University of Southampton OCS (beta), AASP Southampton 2011

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Neogene palynological record from the southern part of Lake Cowan area, Western Australia
Carlos Andres Sanchez Botero, Kate Ellen Schlarman, Lutfia Grabel, Stacy L. Story, Francisca E. Oboh-Ikuenobe, Kathleen C. Benison, Brenda Beitler Bowen

Last modified: 2011-08-16


Lake Cowan is an acidic hypersaline lake located 207 km north of Esperance, Western Australia. Its ephemeral nature is characterized by four stages including flooding, desiccation, evapoconcentration and eolian erosion and deposition, making it a highly dynamic lake system. As part of a 2009 drilling expedition to several sites in the region, three cores were drilled in this area. CB1-09 (total depth of 6.58 meters) was drilled on the shore of the lake next to the Coolgardie-Esperance Highway, north of Norseman, and LA1-09 (21.63 meters) and LA2-09 (59.64 meters) were situated in a small marginal lake called Lake Aerodrome, south-west of Norseman.

This study focuses on the analysis of the palynological contents of the Neogene interval in these cores (which includes all of CB1-09 and LA1-09 and only 0 to 33.11 meters in LA2-09). The uppermost sediments reflect the local flora and are dominated by Poaceae, Myrtaceae, Chenopodiaceae, Asteraceae and Casuarinaceae. Fabaceae, and Acacia are also present throughout the cores. The abundances of pollen families vary greatly from one core to the other. Clumps of pollen belonging to Poaceae, Myrtaceae and Fabaceae are common, suggesting short transport distance into the basin in more recent time. Overall, pollen abundances and diversity decrease with depth. Although climate and regional geology have affected the evolution of the lake, it appears that local factors, such as lake dynamics and nearby vegetation, have a much stronger influence on the pollen record.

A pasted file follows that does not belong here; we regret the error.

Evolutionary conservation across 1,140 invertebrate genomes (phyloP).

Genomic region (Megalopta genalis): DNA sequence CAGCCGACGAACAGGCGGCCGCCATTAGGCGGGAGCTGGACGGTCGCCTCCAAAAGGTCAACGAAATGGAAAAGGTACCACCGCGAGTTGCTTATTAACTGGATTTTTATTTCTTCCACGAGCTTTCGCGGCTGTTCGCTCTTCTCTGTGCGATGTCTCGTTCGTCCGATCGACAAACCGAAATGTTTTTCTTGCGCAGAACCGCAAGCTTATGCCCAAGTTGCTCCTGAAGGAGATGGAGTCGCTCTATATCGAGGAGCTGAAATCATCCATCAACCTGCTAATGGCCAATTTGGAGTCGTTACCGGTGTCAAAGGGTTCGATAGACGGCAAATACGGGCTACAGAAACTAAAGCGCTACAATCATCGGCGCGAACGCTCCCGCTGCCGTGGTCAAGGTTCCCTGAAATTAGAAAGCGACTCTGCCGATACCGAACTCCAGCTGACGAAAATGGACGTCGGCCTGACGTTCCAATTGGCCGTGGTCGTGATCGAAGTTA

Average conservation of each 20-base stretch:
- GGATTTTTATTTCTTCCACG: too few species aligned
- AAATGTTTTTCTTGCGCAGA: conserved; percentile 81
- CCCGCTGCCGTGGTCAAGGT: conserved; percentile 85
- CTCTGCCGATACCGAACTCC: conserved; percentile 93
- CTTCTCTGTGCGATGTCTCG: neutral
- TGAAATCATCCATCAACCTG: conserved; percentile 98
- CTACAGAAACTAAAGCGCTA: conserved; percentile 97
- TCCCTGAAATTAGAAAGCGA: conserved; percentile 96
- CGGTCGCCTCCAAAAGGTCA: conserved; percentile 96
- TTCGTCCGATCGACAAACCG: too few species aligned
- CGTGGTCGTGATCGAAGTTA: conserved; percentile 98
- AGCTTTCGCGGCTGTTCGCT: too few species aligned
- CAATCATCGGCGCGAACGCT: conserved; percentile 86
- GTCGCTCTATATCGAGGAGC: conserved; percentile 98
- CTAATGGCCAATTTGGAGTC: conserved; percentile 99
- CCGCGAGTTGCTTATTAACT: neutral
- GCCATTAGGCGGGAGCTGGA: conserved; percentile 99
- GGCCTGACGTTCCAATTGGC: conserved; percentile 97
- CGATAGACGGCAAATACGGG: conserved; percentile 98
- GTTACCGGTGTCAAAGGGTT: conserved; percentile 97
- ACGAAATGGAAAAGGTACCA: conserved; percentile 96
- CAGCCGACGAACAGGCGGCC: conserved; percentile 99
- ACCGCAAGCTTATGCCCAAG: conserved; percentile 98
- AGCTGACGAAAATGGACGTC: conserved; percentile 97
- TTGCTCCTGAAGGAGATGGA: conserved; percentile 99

Lake Cowan, Western Australia, acidic hypersaline, pollen, Neogene